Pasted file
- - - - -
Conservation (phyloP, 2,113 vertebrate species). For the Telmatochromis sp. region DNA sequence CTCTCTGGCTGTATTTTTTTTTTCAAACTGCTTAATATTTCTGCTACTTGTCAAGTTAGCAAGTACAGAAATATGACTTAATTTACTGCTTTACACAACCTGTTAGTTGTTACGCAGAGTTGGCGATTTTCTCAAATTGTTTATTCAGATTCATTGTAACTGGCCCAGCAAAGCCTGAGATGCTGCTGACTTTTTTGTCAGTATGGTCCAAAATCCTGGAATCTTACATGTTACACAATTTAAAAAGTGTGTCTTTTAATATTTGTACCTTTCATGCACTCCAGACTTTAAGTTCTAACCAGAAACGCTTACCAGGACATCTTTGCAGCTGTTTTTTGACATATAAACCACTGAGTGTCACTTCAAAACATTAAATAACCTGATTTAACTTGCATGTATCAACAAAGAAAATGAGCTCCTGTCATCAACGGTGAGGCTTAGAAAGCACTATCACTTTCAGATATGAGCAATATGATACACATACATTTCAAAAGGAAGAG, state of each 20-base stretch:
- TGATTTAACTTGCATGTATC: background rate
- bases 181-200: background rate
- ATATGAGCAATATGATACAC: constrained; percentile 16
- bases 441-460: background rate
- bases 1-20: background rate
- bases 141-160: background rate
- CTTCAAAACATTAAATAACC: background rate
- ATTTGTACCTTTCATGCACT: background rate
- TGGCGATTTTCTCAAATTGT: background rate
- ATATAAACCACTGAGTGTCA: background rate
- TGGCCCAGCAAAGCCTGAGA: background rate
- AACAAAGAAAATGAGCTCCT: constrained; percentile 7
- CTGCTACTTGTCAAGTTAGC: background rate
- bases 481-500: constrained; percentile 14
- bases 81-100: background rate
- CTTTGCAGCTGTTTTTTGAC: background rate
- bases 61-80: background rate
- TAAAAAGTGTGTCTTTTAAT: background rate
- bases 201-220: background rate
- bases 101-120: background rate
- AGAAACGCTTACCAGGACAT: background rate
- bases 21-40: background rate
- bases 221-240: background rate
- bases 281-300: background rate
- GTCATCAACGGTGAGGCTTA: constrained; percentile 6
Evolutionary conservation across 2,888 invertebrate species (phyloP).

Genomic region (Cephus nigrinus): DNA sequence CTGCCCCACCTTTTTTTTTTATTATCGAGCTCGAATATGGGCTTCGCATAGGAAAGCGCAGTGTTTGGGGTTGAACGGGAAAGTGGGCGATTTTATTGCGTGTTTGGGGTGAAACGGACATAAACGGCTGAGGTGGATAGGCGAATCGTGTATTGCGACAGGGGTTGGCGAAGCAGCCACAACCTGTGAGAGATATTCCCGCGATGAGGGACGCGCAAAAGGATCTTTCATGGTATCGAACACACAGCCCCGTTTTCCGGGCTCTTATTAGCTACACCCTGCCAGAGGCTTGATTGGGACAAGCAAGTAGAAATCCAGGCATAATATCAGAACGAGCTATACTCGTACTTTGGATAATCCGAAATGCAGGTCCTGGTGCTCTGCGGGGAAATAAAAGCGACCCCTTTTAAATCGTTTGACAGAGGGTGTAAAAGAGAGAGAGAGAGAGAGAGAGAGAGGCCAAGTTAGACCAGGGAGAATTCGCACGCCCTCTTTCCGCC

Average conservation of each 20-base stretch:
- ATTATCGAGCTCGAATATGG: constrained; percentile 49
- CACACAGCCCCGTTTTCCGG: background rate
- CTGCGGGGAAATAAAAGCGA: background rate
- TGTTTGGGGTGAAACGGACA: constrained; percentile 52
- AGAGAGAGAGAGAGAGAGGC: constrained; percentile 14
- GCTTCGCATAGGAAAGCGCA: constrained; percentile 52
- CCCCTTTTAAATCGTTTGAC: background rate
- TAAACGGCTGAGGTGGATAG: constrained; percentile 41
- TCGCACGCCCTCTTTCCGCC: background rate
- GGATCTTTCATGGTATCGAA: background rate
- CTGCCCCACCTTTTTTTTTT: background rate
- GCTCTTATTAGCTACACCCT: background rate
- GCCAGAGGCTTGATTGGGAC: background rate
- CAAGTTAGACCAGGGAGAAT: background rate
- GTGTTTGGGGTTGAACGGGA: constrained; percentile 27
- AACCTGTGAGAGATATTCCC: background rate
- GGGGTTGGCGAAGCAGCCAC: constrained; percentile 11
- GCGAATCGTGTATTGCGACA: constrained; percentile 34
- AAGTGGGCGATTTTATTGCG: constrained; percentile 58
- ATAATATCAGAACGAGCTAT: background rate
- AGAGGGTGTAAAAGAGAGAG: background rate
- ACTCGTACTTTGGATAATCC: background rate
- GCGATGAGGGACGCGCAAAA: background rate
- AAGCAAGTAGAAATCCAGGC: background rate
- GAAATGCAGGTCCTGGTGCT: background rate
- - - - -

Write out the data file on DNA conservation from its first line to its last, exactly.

Conservation (phyloP, 2,113 vertebrate species). For the Telmatochromis sp. region DNA sequence CTCTCTGGCTGTATTTTTTTTTTCAAACTGCTTAATATTTCTGCTACTTGTCAAGTTAGCAAGTACAGAAATATGACTTAATTTACTGCTTTACACAACCTGTTAGTTGTTACGCAGAGTTGGCGATTTTCTCAAATTGTTTATTCAGATTCATTGTAACTGGCCCAGCAAAGCCTGAGATGCTGCTGACTTTTTTGTCAGTATGGTCCAAAATCCTGGAATCTTACATGTTACACAATTTAAAAAGTGTGTCTTTTAATATTTGTACCTTTCATGCACTCCAGACTTTAAGTTCTAACCAGAAACGCTTACCAGGACATCTTTGCAGCTGTTTTTTGACATATAAACCACTGAGTGTCACTTCAAAACATTAAATAACCTGATTTAACTTGCATGTATCAACAAAGAAAATGAGCTCCTGTCATCAACGGTGAGGCTTAGAAAGCACTATCACTTTCAGATATGAGCAATATGATACACATACATTTCAAAAGGAAGAG, state of each 20-base stretch:
- TGATTTAACTTGCATGTATC: background rate
- bases 181-200: background rate
- ATATGAGCAATATGATACAC: constrained; percentile 16
- bases 441-460: background rate
- bases 1-20: background rate
- bases 141-160: background rate
- CTTCAAAACATTAAATAACC: background rate
- ATTTGTACCTTTCATGCACT: background rate
- TGGCGATTTTCTCAAATTGT: background rate
- ATATAAACCACTGAGTGTCA: background rate
- TGGCCCAGCAAAGCCTGAGA: background rate
- AACAAAGAAAATGAGCTCCT: constrained; percentile 7
- CTGCTACTTGTCAAGTTAGC: background rate
- bases 481-500: constrained; percentile 14
- bases 81-100: background rate
- CTTTGCAGCTGTTTTTTGAC: background rate
- bases 61-80: background rate
- TAAAAAGTGTGTCTTTTAAT: background rate
- bases 201-220: background rate
- bases 101-120: background rate
- AGAAACGCTTACCAGGACAT: background rate
- bases 21-40: background rate
- bases 221-240: background rate
- bases 281-300: background rate
- GTCATCAACGGTGAGGCTTA: constrained; percentile 6
Evolutionary conservation across 2,888 invertebrate species (phyloP).

Genomic region (Cephus nigrinus): DNA sequence CTGCCCCACCTTTTTTTTTTATTATCGAGCTCGAATATGGGCTTCGCATAGGAAAGCGCAGTGTTTGGGGTTGAACGGGAAAGTGGGCGATTTTATTGCGTGTTTGGGGTGAAACGGACATAAACGGCTGAGGTGGATAGGCGAATCGTGTATTGCGACAGGGGTTGGCGAAGCAGCCACAACCTGTGAGAGATATTCCCGCGATGAGGGACGCGCAAAAGGATCTTTCATGGTATCGAACACACAGCCCCGTTTTCCGGGCTCTTATTAGCTACACCCTGCCAGAGGCTTGATTGGGACAAGCAAGTAGAAATCCAGGCATAATATCAGAACGAGCTATACTCGTACTTTGGATAATCCGAAATGCAGGTCCTGGTGCTCTGCGGGGAAATAAAAGCGACCCCTTTTAAATCGTTTGACAGAGGGTGTAAAAGAGAGAGAGAGAGAGAGAGAGAGAGGCCAAGTTAGACCAGGGAGAATTCGCACGCCCTCTTTCCGCC

Average conservation of each 20-base stretch:
- ATTATCGAGCTCGAATATGG: constrained; percentile 49
- CACACAGCCCCGTTTTCCGG: background rate
- CTGCGGGGAAATAAAAGCGA: background rate
- TGTTTGGGGTGAAACGGACA: constrained; percentile 52
- AGAGAGAGAGAGAGAGAGGC: constrained; percentile 14
- GCTTCGCATAGGAAAGCGCA: constrained; percentile 52
- CCCCTTTTAAATCGTTTGAC: background rate
- TAAACGGCTGAGGTGGATAG: constrained; percentile 41
- TCGCACGCCCTCTTTCCGCC: background rate
- GGATCTTTCATGGTATCGAA: background rate
- CTGCCCCACCTTTTTTTTTT: background rate
- GCTCTTATTAGCTACACCCT: background rate
- GCCAGAGGCTTGATTGGGAC: background rate
- CAAGTTAGACCAGGGAGAAT: background rate
- GTGTTTGGGGTTGAACGGGA: constrained; percentile 27
- AACCTGTGAGAGATATTCCC: background rate
- GGGGTTGGCGAAGCAGCCAC: constrained; percentile 11
- GCGAATCGTGTATTGCGACA: constrained; percentile 34
- AAGTGGGCGATTTTATTGCG: constrained; percentile 58
- ATAATATCAGAACGAGCTAT: background rate
- AGAGGGTGTAAAAGAGAGAG: background rate
- ACTCGTACTTTGGATAATCC: background rate
- GCGATGAGGGACGCGCAAAA: background rate
- AAGCAAGTAGAAATCCAGGC: background rate
- GAAATGCAGGTCCTGGTGCT: background rate